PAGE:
Editor’s note: This is the fourth of a series of articles previewing the men’s basketball teams in the Mountain West Conference. Today, the Appeal looks at the University of Nevada.
When Eric Musselman met Mountain West media members last month, he was somewhat surprised to see the Wolf Pack was picked to repeat as conference champions.
“I thought we were underrated (my first year) and I think we’re overrated this year,” said Musselman, who guided Nevada to a 28-7 record last year along with the regular-season title, conference championship title and the school’s first NCAA appearance in 10 years.
“We have a lot of new guys; guys that haven’t played a game for us yet or haven’t had to travel in the conference.”
And, two exhibition games into the 2017-18 season, he came right out and blasted his team after a sub-par second half against Stanislaus State.
“The guys voting in the Mountain West have no idea (of what they are doing),” he said. “We are a mid to lower-level Mountain West team right now. Definitely not a step in the right direction. We have large issues, so many issues. We have to get back to the drawing board. We’re just not that good.”
Nevada is certainly a different team after losing guards Marcus Marshall and D.J. Fenner, and big man Cam Oliver, who opted to leave early for the NBA. Oliver went undrafted, was signed by the Houston Rockets, and was one of the last players cut by the Rockets.
That’s 50 points and 15 rebounds a game. Not an easy task to replace. And, don’t forget the 2-plus blocks a game Oliver contributed. That could be the real ingredient Nevada will lack moving forward.
“We are a different team,” Musselman said. “Anytime you lose all-conference players it’s big. We don’t have a rim protector. We’re going to play defense differently. We’re not going to have a center who is going to shoot 80 3s, either.”
The Pack does return two starters — junior point guard Lindsey Drew (5.9, 4.9) and junior forward Jordan Caroline (15.0, 9.2) — as well as sophomore guard Josh Hall (3.7, 2.6), senior forward Elijah Foster (12.0, 7.4 in 7 games) and sophomore walk-on guard Charlie Tooley (0.6, 0.3).
Caroline was the MVP of the Mountain West postseason tournament, and he was Nevada’s most consistent performer. His work ethic and energy made him a crowd favorite.
“Jordan had to play a lot of 5 last year,” Musselman said. “He’s a 2 or a 3. He plays with a lot of emotion and energy. We’re going to continue to work on his perimeter game.”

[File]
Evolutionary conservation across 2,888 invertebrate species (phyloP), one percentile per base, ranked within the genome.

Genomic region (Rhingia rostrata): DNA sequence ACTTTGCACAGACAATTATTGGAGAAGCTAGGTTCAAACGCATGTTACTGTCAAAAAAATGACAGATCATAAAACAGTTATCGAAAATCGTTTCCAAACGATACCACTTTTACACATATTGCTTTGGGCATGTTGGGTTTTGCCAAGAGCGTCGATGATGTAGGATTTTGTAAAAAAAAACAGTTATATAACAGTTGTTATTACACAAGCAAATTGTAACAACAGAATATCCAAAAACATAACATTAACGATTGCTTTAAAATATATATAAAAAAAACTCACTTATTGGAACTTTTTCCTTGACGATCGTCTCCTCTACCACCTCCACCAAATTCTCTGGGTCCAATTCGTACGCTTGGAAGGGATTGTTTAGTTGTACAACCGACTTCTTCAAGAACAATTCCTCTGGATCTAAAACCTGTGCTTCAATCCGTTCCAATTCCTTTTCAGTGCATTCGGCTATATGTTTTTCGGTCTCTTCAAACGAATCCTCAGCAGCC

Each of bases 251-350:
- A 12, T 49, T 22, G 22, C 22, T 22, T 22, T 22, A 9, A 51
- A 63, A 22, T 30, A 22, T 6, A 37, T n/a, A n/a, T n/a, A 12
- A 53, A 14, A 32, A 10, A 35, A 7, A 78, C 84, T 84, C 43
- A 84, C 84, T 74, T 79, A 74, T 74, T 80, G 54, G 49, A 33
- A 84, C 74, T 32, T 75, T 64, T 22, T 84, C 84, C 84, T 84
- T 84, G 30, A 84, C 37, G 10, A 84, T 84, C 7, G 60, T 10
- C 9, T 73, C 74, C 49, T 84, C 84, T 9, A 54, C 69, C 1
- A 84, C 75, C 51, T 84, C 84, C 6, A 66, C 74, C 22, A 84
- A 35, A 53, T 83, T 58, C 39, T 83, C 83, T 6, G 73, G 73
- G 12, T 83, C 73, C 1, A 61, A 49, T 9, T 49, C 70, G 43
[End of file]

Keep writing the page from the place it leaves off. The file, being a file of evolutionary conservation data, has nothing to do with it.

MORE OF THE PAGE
Many experts felt Caroline should have been preseason Player of the Year based on how the Nevada star finished the 2016-17 season. Caroline shrugged it off, preferring to see how things play out. He certainly will be a force to be reckoned with.
In Drew, Nevada has one of the most unselfish players in the conference. Musselman has to get on Drew because he passes up too many open shots. Drew has always been a facilitator even back in his high school days. He’s the glue that holds things together.
Hall improved by leaps and bounds at the tail end of last year, and he’s enjoyed a good exhibition season. He could be a consistent double-digit scorer. He has the ability to shoot it from the outside, and he can get to the rim.
Foster could be an “X” factor. Suspended after seven games last year because of off-court issues, he’s back but has yet to regain the form he had last year when he averaged 12.7 a game.
“He was good for us last year when he played,” Musselman said. “He is going to do a lot of little things (play defense, rebound) for us.”
Musselman does have four Division I transfers — Kendall Stephens from Purdue, Hallice Cooke from Iowa State, and Cody and Caleb Martin from North Carolina State — to replace the aforementioned trio.
Stephens averaged 7.9 points and 1.9 rebounds a game in three years at Purdue, Cooke averaged 5.4 points and 1.8 rebounds in stints at Oregon State and Iowa State. Caleb Martin averaged 8 points and 3.7 a contest, and Cody Martin averaged 5.1 and 3.7.
Stephens has been deadly from 3-point range, and he might make people forget Marshall before too long. He had nine 3s in the exhibition win over Stanislaus State.
“Marcus was able to create his own 3-point shots,” Musselman said. “We bring Kendall off screens.”
The Martin twins are both versatile, and give the Pack length on the wings.
“Cody is a unique player,” Musselman said. “He can play multiple positions for us. He will play 1, 2, 3 and 4 for us.”
Musselman said Cody Martin will present match-up problems for most teams at point guard because of his height (6-7), and he will also create issues for power forwards because of his quickness.
“Caleb is a high volume scorer,” Musselman said. “He can make 3s at a high rate. He can attack the basket.”
Cooke will give Musselman depth at both guard positions. In two seasons at Oregon State and Iowa State, he combined to shoot 42 percent from beyond the arc.